The numbers from a Pew Research survey about American attitudes toward the census are head-scratchers. And not just because nearly 1 in 5 say they’re not likely to take part.
Ninety percent of those surveyed say the census is very or somewhat important. But only 86 percent had ever heard of the census. African Americans are most likely to regard the census as important.
One out of three people don’t know the census is used for congressional representation, almost 40% don’t know it’s used to determine how many government funds get distributed, and 70 percent don’t know participation is required by law. So while most people know it’s important, most people don’t know why.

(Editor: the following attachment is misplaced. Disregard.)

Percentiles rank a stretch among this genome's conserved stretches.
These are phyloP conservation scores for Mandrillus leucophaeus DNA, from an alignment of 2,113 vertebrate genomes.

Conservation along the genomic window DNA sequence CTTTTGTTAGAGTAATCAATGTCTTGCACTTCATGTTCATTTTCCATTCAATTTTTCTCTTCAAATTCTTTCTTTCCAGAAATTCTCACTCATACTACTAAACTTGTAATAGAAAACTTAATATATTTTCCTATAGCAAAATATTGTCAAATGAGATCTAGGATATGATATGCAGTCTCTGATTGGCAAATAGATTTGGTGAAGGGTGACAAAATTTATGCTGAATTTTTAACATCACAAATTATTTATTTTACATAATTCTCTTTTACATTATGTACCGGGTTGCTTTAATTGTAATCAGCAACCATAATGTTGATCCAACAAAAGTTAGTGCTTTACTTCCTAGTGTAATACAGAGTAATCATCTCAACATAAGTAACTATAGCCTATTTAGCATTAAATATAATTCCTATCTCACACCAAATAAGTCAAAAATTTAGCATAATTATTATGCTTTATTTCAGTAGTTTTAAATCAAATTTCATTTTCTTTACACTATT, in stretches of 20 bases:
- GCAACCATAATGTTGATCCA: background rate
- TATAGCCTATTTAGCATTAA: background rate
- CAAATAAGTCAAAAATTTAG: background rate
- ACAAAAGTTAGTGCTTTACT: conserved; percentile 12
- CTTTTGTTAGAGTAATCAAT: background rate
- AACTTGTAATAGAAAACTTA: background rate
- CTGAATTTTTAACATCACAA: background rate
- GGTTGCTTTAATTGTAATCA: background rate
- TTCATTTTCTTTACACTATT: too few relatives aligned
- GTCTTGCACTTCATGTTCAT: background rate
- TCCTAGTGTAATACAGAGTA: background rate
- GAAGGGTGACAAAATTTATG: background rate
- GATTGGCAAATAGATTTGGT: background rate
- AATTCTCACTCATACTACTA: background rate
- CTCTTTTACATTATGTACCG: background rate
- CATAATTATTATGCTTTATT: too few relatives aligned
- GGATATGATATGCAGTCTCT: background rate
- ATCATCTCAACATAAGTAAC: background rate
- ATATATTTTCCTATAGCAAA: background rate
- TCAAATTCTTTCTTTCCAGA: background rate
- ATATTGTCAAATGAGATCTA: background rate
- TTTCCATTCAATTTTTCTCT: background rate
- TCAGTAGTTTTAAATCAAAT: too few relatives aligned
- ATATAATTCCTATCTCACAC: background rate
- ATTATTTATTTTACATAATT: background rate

It’s a damning indictment of the nation’s social studies teachers.
Most of those surveyed who say they likely will not participate, say they don’t have time. It doesn’t appear that Pew asked any of the respondents how much time they think the survey will take.
The answer is: “However long it takes to answer 10 questions.”
1. How many people live here?
2. Anybody else? Relatives? People staying here temporarily, perhaps?
3. Is the house owned free and clear, does have it a mortgage, or do you rent?
4. What’s your telephone number?
5. What’s your name? (and the names of other people living here?)
6. What gender are you and the people who live here?
7. What’s the date of birth of each person?
8. Are any of the people of Hispanic, Spanish, or Latino origin?
9. What is the race of each person?
10. Does anybody occasionally live somewhere else?
None of those, of course, is likely to stump anybody. And the Census Bureau — charitably — figures each person will spend a minute on each question.
Judging by the length of the Pew survey, those responding spent more time participating in that.